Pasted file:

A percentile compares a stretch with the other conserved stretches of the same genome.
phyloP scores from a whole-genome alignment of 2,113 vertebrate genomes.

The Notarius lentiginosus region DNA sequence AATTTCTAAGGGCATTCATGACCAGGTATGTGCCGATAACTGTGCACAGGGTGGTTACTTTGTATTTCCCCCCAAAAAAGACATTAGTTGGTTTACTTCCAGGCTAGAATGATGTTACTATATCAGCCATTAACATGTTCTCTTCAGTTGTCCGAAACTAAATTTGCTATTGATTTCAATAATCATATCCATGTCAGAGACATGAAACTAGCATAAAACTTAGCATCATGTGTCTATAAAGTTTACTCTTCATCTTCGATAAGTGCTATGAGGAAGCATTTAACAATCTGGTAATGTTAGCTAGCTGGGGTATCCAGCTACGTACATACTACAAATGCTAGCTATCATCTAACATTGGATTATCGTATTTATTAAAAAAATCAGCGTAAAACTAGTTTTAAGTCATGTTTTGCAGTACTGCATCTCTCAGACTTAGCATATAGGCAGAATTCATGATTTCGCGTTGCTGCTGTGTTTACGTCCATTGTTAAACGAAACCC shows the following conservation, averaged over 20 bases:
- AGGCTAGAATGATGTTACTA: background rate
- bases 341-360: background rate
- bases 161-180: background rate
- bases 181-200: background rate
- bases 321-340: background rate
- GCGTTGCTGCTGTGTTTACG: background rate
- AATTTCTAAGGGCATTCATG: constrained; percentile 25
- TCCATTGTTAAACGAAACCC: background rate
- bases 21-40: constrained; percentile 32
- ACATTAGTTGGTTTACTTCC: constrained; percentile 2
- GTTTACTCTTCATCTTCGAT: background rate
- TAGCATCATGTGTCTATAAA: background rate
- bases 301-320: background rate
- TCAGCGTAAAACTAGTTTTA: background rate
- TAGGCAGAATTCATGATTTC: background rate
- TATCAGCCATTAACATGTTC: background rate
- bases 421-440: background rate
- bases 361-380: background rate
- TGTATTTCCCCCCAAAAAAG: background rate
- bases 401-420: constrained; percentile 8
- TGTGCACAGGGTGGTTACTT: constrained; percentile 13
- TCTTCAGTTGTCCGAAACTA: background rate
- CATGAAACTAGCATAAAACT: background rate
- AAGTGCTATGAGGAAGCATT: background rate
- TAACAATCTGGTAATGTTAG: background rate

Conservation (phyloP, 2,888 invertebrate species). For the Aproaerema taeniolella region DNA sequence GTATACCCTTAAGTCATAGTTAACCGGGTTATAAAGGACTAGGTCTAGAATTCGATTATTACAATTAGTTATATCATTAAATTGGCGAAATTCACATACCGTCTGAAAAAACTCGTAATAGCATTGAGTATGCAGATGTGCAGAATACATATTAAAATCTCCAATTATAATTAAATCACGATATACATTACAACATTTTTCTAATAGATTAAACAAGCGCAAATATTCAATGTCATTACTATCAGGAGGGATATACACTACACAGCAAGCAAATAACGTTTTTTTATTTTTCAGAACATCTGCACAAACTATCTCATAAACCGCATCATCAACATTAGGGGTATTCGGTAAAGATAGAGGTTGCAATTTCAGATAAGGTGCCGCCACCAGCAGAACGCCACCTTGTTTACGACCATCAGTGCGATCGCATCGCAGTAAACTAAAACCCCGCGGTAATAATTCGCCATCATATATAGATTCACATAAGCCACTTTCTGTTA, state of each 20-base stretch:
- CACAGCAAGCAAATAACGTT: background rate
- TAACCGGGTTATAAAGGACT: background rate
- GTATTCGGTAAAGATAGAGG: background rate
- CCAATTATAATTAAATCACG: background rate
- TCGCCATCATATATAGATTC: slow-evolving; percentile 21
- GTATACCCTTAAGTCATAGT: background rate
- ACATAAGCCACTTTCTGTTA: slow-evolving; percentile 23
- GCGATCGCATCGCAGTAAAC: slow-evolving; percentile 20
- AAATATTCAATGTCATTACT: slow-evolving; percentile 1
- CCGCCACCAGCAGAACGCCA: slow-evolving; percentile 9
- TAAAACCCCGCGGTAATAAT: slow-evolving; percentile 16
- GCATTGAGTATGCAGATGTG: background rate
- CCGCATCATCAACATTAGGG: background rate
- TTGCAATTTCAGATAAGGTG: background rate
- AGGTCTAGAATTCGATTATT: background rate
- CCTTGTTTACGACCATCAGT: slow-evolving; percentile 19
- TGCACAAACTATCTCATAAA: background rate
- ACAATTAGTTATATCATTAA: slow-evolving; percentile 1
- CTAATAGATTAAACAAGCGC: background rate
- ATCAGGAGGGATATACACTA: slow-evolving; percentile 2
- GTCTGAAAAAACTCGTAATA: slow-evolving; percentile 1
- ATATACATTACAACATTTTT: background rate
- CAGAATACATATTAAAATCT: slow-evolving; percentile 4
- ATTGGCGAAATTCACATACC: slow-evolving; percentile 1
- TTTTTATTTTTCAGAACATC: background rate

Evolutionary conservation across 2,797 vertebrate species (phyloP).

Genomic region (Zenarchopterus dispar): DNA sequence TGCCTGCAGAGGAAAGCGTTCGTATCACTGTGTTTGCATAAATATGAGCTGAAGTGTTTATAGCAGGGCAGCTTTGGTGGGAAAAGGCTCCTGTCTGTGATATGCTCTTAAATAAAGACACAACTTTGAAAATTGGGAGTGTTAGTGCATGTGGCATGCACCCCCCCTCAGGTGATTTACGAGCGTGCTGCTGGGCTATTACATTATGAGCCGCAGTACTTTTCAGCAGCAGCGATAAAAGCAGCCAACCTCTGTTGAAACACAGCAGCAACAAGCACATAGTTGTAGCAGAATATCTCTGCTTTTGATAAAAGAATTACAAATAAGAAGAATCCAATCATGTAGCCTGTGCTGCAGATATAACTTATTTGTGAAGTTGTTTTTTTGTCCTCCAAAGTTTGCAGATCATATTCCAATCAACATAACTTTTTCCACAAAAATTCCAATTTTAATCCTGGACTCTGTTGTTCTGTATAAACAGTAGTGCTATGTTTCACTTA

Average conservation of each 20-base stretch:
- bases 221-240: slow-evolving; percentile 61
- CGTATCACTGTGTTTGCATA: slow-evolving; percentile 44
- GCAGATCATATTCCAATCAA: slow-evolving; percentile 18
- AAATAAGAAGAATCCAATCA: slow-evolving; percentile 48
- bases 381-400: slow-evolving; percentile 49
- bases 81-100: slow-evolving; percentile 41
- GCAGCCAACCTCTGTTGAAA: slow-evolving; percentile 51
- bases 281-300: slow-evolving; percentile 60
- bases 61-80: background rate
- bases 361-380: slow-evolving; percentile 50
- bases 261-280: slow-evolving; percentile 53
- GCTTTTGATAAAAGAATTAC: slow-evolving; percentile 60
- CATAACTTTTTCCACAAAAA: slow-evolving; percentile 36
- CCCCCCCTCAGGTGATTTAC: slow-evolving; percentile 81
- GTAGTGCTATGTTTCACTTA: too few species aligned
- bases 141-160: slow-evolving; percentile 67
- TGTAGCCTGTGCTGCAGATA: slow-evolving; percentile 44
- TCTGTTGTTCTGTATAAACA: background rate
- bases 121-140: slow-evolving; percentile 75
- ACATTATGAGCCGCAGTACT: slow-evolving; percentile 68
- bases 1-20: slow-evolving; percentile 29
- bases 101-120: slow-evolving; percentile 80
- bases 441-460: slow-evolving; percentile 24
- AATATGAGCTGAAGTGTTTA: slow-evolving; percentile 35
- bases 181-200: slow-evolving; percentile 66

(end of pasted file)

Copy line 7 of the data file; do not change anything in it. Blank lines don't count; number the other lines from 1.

- bases 181-200: background rate